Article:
AB - Supplemental feeding of wildlife populations can locally increase the density of individuals, which may in turn impact disease dynamics. Flower strips are a widely-used intervention in intensive agricultural systems to nutritionally support pollinators such as bees. Using a controlled experimental semi-field design, we asked how density impacts transmission of a virus and a trypanosome parasite in bumblebees. We manipulated bumblebee density by using different numbers of colonies within the same area of floral resource. In high density compartments, slow bee paralysis virus (SBPV) was transmitted more quickly, resulting in higher prevalence and level of infection in bumblebee hosts. In contrast, there was no impact of density on the transmission of the trypanosome Crithidia bombi, which may reflect the ease with which this parasite is transmitted. These results suggest that agri-environment schemes such as flower strips, which are known to enhance the nutrition and survival of bumblebees, may also have negative impacts on pollinators through enhanced disease transmission. Future studies should assess how changing the design of these schemes could minimise disease transmission and thus maximise their health benefits to wild pollinators.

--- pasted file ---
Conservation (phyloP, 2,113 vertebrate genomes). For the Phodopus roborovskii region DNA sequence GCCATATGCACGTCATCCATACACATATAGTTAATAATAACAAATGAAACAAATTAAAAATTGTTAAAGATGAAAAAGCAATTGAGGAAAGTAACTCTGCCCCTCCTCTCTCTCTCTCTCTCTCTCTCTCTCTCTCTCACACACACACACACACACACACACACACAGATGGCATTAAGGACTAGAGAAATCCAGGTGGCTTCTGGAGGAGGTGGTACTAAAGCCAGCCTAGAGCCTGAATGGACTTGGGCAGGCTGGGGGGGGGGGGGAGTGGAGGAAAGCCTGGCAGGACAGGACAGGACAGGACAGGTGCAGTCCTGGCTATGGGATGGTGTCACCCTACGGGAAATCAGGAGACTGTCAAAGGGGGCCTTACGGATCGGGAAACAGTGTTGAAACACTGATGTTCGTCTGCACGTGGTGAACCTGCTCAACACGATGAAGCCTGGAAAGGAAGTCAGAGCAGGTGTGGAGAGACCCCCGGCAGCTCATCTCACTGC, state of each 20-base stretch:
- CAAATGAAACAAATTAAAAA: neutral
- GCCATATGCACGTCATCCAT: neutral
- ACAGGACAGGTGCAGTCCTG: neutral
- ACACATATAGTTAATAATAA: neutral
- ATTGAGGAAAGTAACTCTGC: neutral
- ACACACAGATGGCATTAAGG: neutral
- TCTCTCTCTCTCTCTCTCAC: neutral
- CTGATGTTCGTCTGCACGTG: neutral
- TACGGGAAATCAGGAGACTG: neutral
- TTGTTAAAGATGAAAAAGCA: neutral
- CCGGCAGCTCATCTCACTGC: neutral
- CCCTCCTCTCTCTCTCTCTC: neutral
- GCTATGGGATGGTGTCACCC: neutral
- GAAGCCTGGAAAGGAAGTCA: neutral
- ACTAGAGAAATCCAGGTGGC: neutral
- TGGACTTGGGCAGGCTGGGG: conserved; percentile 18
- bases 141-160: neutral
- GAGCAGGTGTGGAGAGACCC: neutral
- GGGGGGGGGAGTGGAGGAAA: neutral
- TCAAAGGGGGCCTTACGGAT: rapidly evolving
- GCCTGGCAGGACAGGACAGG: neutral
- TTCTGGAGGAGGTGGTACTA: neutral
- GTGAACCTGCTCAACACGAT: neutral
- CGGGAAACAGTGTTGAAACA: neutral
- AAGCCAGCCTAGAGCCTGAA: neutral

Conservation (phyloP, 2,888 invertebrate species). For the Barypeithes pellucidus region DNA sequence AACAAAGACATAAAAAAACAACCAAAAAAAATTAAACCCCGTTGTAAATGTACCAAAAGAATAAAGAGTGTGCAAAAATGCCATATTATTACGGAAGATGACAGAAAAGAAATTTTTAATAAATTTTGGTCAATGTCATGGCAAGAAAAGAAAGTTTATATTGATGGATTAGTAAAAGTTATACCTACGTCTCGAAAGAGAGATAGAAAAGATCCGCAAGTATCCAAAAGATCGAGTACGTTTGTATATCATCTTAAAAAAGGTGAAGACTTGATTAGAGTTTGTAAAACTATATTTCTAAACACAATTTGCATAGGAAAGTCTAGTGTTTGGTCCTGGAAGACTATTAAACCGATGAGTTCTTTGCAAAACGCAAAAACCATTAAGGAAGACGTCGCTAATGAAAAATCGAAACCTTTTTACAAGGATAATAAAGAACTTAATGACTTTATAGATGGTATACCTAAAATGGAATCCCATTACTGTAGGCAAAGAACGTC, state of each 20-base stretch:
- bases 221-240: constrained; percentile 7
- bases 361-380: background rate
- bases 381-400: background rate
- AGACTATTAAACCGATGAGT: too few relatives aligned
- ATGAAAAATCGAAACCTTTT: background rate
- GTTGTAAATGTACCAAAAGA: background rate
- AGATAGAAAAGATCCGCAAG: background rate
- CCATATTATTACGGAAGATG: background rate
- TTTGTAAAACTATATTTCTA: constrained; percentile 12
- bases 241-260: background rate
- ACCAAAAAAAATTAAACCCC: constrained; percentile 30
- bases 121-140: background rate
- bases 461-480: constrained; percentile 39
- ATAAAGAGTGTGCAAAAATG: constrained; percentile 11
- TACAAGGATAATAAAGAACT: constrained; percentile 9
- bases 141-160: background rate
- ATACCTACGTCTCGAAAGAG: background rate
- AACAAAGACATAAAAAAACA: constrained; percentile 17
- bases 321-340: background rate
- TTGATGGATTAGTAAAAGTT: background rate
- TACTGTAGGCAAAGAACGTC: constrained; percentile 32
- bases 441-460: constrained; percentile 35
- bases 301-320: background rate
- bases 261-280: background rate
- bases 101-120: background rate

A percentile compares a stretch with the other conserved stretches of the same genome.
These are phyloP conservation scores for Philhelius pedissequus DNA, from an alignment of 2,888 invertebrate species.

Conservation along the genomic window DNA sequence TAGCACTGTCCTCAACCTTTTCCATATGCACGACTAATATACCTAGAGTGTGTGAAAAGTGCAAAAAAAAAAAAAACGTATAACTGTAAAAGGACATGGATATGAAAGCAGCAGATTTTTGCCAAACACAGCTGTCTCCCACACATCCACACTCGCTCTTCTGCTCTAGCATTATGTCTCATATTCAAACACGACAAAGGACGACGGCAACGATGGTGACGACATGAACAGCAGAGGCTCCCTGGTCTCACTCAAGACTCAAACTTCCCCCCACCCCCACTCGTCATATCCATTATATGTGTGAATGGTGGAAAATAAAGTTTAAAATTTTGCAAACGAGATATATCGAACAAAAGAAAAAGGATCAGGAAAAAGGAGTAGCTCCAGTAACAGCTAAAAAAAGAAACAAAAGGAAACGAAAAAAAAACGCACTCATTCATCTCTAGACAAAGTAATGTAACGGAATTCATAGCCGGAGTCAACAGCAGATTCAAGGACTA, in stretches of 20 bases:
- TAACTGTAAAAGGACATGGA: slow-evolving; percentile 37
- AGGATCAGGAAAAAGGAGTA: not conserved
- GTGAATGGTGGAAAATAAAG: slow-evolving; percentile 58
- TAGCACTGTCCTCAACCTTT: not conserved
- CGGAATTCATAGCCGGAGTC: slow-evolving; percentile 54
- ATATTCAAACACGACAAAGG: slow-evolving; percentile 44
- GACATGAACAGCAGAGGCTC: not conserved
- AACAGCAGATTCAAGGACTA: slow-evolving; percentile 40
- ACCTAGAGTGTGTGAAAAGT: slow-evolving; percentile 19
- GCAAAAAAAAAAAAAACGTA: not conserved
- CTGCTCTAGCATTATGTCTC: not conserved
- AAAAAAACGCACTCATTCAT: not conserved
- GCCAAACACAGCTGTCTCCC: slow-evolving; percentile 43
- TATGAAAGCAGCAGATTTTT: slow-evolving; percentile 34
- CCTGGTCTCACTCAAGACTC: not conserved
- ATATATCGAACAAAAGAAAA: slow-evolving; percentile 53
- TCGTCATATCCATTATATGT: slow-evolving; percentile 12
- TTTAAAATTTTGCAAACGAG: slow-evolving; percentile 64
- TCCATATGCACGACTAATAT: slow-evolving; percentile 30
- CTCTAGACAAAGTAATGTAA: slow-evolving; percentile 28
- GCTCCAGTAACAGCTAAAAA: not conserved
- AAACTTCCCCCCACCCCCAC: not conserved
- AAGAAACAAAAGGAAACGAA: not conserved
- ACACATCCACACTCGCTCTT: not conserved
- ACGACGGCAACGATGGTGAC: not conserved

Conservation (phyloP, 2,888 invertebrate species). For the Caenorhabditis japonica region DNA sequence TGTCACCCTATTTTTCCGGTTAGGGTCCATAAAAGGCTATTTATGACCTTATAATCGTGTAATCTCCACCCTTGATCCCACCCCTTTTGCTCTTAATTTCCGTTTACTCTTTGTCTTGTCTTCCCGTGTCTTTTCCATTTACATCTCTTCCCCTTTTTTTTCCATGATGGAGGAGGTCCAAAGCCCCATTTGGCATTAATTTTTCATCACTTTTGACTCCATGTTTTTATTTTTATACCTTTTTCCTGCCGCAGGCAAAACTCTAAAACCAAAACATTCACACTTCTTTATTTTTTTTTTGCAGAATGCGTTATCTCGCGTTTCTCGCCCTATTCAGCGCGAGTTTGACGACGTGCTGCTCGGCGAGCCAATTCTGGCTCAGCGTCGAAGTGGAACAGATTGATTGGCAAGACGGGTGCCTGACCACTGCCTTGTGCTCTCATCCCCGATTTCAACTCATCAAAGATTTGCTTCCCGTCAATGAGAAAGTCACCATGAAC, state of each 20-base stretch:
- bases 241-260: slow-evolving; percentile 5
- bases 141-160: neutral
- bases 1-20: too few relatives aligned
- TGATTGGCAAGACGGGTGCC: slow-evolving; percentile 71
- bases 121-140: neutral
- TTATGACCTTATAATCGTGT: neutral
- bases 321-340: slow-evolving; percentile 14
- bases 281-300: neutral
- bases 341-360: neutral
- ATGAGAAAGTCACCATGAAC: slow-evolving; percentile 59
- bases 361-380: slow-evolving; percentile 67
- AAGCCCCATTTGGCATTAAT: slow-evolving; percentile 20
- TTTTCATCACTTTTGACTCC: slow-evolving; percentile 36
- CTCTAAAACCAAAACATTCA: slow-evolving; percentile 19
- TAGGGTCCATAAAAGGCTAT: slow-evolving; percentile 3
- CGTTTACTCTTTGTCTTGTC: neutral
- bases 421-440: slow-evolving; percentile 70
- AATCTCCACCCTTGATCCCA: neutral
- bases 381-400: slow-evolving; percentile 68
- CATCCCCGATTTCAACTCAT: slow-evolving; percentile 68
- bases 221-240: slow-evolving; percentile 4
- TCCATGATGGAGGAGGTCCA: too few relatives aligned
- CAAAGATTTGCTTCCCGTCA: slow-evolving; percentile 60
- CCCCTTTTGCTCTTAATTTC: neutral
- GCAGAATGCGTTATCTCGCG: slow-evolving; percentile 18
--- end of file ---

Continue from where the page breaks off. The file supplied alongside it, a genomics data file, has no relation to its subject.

U2 - 10.1098/rspb.2019.1969

DO - 10.1098/rspb.2019.1969

M3 - Article

VL - 287

SP - 1

EP - 9

JO - Proceedings of the Royal Society of London, Series B, Biological Sciences

JF - Proceedings of the Royal Society of London, Series B, Biological Sciences

SN - 0080-4649

IS - 1918

M1 - 20191969

ER -